Robert Chandler: The minds of others
Robert Chandler on the necessity and enjoyment of collaboration and co-translation
Literary translation is sometimes thought of as an occupation for near-hermits. ‘Isn’t it difficult, sitting alone all day long with a few books and your computer?’ people ask. I usually reply that, at least during the last twenty years, I have seldom worked entirely on my own.
I collaborate in many ways and for many reasons. Often, I simply need help in understanding the original text. Few English-speakers of my generation (I was born in 1953) began learning Russian much before the age of 15 or 16, and few of us had the chance to spend more than a year in the Soviet Union. This is not long enough to acquire solid knowledge, either of a language or of a society. Things have, of course, changed, but it is still easier to live for several years in an EU country than in Russia. Also, every aspect of Soviet daily life was profoundly different from daily life in a western country. Shops, schools, hospitals, factories – all functioned in ways hard to imagine. The Soviet Union is long gone, but both mindsets and institutions have proved resilient. Even if one is translating contemporary literature, one will often come up against much that is hard to grasp.
The inner vision of many of the greatest Soviet writers is more elusive still. Here I need a deeper level of help. One of my most important collaborations has been with the Russian-American scholar Olga Meerson. Together we have worked for many years on the writer Andrey Platonov. Brought up in the Soviet Union, Olga understands his brilliant distortions of Soviet idiom. A Jewish convert to Orthodoxy, and the wife of an Orthodox priest, she knows his religious allusions and can explain them articulately. A gifted musician, she is sensitive to his tone, rhythms and changes of register. Having lived over thirty years in the USA, she knows English well enough to notice most of the failings in my drafts.
Olga’s explanations are always precious – but the questions she finds hard to answer have sometimes proved more fruitful still. Thanks to my persistent questions about a particularly bewildering phrase in Platonov’s The Foundation Pit, Olga discovered a crucial biblical subtext, running through the entire novel, that no previous scholar had noticed. In the story ‘Among Animals and Plants’, set in Soviet Karelia in the 1930s, I discovered an equally important subtext relating to the construction, by slave labour, of the White Sea canal. I would not have found it had not Olga’s complaints about my ‘normalising’ of Platonov’s language forced me to think about the story more deeply. A scholar is free to focus on the passages he or she understands well. A translator, however, has to respond to everything in the original. Being forced to focus on what one might otherwise pass over can be valuable.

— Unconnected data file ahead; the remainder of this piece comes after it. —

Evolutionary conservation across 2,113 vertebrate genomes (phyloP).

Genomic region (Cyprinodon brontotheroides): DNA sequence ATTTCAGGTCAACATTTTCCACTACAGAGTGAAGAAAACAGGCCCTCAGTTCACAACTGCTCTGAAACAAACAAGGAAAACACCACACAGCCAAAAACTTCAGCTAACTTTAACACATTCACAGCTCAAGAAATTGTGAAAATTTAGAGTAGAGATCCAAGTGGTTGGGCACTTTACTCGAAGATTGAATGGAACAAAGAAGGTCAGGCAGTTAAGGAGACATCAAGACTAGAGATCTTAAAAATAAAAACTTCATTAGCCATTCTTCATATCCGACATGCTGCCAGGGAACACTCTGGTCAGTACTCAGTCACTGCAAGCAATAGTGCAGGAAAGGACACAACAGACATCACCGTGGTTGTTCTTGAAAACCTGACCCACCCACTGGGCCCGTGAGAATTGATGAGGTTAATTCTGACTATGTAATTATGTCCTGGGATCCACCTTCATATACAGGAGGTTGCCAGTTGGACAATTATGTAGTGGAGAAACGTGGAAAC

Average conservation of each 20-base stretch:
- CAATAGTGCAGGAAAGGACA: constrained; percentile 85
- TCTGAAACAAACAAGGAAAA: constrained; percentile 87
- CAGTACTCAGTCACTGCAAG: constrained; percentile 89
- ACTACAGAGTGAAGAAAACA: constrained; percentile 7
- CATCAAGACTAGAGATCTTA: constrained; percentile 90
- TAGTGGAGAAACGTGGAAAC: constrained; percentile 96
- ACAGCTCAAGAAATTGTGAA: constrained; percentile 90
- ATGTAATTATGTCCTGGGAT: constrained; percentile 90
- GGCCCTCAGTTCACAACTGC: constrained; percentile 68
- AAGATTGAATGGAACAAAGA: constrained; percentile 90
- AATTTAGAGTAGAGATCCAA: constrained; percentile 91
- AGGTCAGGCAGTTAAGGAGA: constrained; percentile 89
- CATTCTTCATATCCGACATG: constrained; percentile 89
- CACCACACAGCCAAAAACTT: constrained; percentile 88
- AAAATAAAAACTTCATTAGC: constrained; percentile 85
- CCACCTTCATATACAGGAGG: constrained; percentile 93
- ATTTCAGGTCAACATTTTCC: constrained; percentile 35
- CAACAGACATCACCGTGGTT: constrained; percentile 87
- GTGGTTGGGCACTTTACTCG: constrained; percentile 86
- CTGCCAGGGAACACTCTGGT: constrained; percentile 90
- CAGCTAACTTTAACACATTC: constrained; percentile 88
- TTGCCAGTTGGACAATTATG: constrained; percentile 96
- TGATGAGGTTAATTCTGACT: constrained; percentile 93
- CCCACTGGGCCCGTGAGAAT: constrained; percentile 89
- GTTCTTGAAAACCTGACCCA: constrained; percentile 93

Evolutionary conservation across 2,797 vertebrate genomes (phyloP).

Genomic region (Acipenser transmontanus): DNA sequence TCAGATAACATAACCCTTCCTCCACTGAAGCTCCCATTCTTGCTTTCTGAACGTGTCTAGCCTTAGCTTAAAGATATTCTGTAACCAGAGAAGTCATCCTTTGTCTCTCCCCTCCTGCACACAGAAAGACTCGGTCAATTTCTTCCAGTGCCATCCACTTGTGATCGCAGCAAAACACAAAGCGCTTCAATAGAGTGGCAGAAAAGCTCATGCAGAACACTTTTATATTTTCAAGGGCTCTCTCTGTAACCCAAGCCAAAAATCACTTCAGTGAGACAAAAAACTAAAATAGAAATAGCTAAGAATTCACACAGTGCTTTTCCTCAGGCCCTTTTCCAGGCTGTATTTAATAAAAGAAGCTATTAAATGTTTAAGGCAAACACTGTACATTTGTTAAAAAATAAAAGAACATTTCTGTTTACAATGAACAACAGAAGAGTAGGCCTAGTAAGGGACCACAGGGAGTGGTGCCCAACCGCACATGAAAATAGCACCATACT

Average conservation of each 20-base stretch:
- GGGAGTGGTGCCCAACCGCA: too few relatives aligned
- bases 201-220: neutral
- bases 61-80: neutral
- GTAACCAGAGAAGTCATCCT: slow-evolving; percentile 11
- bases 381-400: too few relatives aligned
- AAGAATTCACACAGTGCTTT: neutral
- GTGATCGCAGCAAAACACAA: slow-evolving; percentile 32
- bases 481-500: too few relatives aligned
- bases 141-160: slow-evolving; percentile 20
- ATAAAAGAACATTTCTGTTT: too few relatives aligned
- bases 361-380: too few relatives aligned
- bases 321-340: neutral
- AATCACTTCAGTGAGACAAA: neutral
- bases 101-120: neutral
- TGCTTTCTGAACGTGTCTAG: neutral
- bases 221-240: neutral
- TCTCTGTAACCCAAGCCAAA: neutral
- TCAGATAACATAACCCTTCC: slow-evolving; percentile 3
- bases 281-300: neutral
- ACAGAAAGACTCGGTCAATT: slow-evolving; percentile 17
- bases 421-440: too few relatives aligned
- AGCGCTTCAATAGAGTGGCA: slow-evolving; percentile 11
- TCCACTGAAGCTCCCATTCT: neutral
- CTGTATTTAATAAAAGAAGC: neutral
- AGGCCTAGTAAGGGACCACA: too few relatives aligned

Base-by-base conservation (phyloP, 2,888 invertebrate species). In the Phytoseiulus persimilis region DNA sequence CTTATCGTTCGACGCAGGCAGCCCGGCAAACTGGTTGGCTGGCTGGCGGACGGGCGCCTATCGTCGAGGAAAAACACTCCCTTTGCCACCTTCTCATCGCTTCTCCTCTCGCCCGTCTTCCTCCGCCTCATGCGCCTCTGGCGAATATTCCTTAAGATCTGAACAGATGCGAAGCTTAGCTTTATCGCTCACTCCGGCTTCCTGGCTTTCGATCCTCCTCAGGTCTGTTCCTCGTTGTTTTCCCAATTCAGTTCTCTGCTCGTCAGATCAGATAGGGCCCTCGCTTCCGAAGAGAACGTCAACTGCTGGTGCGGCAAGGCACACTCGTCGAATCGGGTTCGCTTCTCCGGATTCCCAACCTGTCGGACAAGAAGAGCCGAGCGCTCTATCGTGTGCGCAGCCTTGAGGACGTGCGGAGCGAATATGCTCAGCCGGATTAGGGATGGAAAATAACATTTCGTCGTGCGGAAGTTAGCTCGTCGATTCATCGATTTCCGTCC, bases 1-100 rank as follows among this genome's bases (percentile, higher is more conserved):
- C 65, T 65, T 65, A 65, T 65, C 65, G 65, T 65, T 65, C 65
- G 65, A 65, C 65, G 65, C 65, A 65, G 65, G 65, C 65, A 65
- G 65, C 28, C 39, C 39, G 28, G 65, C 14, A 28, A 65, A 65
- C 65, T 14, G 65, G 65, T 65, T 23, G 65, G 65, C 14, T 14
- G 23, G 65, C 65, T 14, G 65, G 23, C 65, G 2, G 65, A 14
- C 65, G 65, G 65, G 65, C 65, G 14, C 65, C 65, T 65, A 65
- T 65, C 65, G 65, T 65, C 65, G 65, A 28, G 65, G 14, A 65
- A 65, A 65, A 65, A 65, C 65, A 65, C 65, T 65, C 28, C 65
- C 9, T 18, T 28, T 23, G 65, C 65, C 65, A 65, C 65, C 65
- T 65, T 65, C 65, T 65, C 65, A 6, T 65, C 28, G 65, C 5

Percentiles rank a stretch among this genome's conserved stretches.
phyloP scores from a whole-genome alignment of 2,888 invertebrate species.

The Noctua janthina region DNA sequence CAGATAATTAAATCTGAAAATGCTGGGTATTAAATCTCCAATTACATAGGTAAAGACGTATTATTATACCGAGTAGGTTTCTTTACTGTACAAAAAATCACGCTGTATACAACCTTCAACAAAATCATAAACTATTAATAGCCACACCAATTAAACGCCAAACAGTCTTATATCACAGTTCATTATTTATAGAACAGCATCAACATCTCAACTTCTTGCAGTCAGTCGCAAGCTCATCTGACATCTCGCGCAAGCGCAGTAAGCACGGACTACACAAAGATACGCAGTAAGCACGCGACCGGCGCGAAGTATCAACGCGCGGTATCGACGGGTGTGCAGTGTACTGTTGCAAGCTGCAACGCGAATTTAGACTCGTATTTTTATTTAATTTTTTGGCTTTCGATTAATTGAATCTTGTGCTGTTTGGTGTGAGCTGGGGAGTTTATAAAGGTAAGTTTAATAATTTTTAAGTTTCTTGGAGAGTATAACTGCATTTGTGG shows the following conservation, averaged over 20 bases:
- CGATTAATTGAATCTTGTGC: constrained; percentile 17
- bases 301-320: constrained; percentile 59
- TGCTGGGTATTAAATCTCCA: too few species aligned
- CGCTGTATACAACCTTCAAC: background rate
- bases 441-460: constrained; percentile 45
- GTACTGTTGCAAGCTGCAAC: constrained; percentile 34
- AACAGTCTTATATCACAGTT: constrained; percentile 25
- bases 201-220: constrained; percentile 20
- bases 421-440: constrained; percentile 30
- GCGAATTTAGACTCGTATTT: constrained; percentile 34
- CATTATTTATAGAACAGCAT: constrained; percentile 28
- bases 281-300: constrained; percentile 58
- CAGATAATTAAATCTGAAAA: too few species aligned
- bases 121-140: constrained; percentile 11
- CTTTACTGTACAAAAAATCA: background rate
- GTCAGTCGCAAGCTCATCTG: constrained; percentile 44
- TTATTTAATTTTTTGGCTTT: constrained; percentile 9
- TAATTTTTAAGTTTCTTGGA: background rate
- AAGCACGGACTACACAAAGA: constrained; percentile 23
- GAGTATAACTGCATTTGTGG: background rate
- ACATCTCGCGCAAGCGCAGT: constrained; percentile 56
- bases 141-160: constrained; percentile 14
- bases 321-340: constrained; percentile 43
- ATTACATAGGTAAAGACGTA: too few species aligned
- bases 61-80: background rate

Collaboration can, of course, be emotionally demanding. We all have pet understandings that we don’t want to let go of. Nevertheless, exchanging a narrow personal vision for a broader shared vision can be rewarding. Boris Dralyuk and Irina Mashinski, with whom I have been co-editing an anthology of Russian poetry for Penguin Classics, have jointly translated several poems by Arseny Tarkovsky (the father of the film director Andrei Tarkovsky). Asked in public whether collaboration with another person might not be detrimental to the ‘integrity’ of a translation, Boris suggested that it might be the very gaps between him and Irina that allowed space for Tarkovsky to come through.
Asking for help, collaborating on equal terms, teaching students – for me these do not differ fundamentally. One of the joys of teaching translation is that even beginners can sometimes come up with versions far better than one’s own. For this reason, I often use as teaching exercises the texts I am currently working on. In the published text of our translation of Pushkin’s The Captain’s Daughter the captain’s ebullient wife says, ‘Our only sorrow is Masha: the girl should be marrying by now, but what does she have for a dowry? A fine-tooth comb, a besom broom and a three-kopek coin (God forgive me!) so she can go to the bathhouse. All very well if a good man comes her way, but otherwise she’ll remain an old maid till kingdom come.’